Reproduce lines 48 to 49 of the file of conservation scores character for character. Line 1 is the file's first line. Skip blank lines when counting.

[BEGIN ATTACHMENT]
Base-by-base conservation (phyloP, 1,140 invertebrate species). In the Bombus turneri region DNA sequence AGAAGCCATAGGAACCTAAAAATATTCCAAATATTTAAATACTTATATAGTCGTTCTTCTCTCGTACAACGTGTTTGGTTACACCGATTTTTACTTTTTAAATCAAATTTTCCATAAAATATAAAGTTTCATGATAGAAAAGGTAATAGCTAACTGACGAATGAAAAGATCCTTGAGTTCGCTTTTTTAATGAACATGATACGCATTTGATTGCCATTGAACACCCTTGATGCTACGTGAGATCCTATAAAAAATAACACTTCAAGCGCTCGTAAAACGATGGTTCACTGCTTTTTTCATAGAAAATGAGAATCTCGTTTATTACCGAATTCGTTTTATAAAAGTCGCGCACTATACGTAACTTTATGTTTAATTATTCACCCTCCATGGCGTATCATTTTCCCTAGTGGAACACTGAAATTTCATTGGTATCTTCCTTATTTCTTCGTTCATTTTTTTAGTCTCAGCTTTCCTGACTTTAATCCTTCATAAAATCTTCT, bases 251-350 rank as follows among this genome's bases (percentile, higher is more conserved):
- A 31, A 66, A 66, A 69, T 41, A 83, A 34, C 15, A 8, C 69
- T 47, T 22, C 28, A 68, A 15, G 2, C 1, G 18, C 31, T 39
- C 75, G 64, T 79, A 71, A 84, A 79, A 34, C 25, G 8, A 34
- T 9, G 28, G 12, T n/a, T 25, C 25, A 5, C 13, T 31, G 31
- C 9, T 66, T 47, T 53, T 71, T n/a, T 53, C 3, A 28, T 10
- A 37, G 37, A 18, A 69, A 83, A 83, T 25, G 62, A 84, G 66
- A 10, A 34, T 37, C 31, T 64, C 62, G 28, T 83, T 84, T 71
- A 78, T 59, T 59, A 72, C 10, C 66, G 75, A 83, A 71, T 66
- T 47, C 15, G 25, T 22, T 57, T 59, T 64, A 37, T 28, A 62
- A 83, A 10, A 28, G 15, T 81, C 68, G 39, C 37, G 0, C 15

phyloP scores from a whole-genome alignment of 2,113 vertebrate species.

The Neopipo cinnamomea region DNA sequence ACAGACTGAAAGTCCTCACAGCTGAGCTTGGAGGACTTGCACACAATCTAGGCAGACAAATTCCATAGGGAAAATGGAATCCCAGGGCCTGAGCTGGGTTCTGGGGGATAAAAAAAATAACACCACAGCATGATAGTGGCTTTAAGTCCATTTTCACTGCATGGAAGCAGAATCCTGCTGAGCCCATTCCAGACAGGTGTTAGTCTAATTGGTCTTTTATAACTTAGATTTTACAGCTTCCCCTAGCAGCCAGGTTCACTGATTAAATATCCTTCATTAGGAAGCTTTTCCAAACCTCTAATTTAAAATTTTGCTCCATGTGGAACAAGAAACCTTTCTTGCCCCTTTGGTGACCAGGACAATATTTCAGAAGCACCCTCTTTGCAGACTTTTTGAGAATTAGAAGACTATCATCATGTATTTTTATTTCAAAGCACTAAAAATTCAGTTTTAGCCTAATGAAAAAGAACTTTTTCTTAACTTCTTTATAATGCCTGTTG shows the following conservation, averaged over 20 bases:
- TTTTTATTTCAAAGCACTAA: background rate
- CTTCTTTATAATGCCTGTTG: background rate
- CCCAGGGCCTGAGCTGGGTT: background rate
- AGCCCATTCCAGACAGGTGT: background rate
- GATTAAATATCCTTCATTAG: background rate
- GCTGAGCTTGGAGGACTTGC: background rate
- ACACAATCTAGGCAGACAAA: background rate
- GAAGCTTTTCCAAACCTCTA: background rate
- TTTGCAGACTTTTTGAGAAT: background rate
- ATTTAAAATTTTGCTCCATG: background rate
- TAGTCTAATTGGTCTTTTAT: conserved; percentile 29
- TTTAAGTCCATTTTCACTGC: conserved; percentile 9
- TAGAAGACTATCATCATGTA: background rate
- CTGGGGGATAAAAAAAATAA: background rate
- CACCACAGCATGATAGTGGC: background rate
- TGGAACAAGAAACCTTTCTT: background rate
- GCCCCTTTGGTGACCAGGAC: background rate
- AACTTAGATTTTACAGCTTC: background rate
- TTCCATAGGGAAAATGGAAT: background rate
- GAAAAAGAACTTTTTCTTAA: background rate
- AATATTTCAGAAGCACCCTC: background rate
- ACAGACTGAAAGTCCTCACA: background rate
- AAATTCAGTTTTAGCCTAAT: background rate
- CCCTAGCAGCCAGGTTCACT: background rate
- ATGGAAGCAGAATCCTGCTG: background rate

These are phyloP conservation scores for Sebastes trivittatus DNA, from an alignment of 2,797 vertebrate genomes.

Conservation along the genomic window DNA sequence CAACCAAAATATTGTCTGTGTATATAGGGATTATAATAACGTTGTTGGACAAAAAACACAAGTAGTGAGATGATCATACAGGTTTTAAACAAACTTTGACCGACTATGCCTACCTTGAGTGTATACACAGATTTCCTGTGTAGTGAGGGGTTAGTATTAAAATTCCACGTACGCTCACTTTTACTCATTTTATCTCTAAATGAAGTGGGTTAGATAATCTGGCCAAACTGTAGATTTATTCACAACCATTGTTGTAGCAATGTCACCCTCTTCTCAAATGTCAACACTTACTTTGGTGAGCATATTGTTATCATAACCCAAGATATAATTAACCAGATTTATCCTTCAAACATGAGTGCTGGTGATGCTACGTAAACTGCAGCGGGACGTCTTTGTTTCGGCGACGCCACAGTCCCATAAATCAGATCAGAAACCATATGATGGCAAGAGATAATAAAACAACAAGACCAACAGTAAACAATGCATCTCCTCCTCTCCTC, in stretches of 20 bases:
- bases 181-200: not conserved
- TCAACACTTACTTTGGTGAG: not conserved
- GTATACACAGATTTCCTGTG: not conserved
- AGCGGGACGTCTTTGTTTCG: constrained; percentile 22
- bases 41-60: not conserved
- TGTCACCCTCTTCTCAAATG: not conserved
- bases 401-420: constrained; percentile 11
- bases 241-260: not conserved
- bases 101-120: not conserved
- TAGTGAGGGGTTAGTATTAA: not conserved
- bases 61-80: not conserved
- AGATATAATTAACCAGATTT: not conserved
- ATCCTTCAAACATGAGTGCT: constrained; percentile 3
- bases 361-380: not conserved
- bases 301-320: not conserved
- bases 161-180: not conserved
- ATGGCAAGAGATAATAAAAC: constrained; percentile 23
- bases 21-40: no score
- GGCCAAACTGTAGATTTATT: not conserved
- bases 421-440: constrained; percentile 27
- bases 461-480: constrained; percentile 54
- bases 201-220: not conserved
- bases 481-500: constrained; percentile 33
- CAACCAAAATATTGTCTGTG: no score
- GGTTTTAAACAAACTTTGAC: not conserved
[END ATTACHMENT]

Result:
- bases 241-260: not conserved
- bases 101-120: not conserved